- If the request is face-to-face, the client receives a text message with a link that loads an account reading widget on their phone, while if it is digital, the reading is integrated directly into the process of capturing the client’s data.
- The client facilitates their login credentials for their online banking system.
- The system connects to the client’s bank account, extracts all the relevant data, and feeds it to analysis and decisioning systems that decide if the client is suitable to receive a loan.
This model has two very important advantages over traditional systems, such as consulting a credit bureau or requesting financial documentation from the client.
1- The user experience is much better. The process of obtaining information is automatic and takes place completely online, making it much faster and reducing the amount of work the client must to to virtually nothing, since it avoids the need for physical documentation. This translates into a better experience and a higher rate of loan requests that are completed.
2 – The quality and reliability of the information on which the client’s request is evaluated are much greater than the traditional alternatives. Credit bureaus update their data every 90 days, while physical documents, such as an income certificate, suffer from the same problem of outdating. In contrast, the client’s bank details are always up to date and reflect their financial situation both in the present and historically. Furthermore, the depth of the data is also better, since it allows analysis of all the bank statements associated with the client’s account in the last 12 to 24 months, as well as knowing the financial products linked to it.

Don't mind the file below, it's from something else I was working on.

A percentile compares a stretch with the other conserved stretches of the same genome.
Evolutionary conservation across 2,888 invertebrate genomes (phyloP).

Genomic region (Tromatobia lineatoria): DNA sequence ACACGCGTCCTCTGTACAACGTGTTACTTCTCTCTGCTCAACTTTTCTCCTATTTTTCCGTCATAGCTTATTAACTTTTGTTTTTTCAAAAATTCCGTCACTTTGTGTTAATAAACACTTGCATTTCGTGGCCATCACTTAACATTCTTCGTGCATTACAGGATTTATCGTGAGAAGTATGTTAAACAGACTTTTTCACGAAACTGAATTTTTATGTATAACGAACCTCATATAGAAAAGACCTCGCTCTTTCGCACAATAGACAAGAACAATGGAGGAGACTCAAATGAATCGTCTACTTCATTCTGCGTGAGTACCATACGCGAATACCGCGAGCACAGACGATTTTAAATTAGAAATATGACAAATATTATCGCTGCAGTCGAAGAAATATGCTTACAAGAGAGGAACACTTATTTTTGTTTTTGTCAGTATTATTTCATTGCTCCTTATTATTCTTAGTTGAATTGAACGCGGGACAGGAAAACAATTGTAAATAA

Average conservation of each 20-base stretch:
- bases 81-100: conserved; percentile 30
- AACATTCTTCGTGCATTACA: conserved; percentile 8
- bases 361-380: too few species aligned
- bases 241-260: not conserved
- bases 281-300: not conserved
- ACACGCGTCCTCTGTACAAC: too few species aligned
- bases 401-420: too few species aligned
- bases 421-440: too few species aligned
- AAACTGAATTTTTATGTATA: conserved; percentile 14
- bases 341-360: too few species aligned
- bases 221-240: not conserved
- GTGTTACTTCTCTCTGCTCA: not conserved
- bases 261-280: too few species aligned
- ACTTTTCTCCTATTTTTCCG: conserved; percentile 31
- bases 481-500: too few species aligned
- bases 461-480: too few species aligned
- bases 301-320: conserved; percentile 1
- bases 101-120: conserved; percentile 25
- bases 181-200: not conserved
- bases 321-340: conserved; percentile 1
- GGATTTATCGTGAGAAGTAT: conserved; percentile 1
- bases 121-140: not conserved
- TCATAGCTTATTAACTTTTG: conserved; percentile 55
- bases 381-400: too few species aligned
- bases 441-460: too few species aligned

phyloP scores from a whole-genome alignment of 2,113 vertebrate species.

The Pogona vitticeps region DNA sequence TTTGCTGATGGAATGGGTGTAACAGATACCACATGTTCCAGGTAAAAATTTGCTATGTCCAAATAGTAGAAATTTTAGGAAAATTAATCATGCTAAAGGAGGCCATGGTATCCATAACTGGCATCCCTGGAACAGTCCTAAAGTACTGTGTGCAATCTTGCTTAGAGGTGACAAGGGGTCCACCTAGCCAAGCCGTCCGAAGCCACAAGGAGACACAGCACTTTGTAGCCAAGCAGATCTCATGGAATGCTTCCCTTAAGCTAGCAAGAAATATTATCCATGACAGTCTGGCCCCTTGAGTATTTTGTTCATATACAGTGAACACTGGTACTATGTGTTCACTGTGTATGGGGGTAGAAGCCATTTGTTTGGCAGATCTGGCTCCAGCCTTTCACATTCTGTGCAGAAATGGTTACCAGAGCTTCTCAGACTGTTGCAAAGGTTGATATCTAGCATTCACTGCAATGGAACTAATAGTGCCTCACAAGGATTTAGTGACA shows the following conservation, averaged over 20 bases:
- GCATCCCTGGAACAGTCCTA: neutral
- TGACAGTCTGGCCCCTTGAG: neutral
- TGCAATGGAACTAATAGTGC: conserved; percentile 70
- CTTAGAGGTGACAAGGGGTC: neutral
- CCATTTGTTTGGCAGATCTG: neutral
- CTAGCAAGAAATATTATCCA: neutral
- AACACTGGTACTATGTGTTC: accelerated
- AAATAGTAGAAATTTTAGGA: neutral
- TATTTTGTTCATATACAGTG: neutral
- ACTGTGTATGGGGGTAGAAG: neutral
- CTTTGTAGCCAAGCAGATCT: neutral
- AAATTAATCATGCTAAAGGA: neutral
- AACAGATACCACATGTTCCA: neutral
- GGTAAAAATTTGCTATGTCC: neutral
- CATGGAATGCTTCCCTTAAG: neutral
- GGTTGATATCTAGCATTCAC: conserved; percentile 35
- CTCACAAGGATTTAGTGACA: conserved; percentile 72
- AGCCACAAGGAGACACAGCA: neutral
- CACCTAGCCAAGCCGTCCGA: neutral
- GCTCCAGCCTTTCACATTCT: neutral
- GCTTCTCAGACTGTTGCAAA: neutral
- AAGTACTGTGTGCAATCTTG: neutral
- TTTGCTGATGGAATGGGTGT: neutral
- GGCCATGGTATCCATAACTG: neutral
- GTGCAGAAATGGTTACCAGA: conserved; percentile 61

Working with a history of thousands of statements over a period of 1 to 2 years, it’s possible to improve decision-making systems too. First, by categorizing all the statements in the client’s account and identifying what each one represents: restaurants, rent, bills, supermarket spending, etc. Second, once the statements have been categorized, they can be analyzed across multiple different vectors: trends, periodicity, variability, and others.
This analysis allows us to generate attributes that reflect the client’s payment capability, as well as their contactability, KYC, and their income and expenses in depth. These give a much fuller perspective of the financial profile of the person as they reflect trends instead of static positions. Therefore, we can know not only the customer’s ability to pay at the time of requesting the loan, but also their ability to pay in the past and what the trended attributes suggest for the future. All this results in greater predictability and greater reliability of the decision-making system.
Collectively, these factors can have an exponential effect on business. Conversion grows because user experience is better; companies stop discarding prospects because of a lack of information; and arrears go down because the accuracy of the scoring and decisioning systems increase.
The result? Greater effectiveness converting clients, more efficiency obtaining and analyzing their data, and more reliable decision-making.
(Note: The quoted regulatory text is a non-official translation of Spanish legal code. This translation captures the meaning of the described regulation but does not count as an official, certified translation)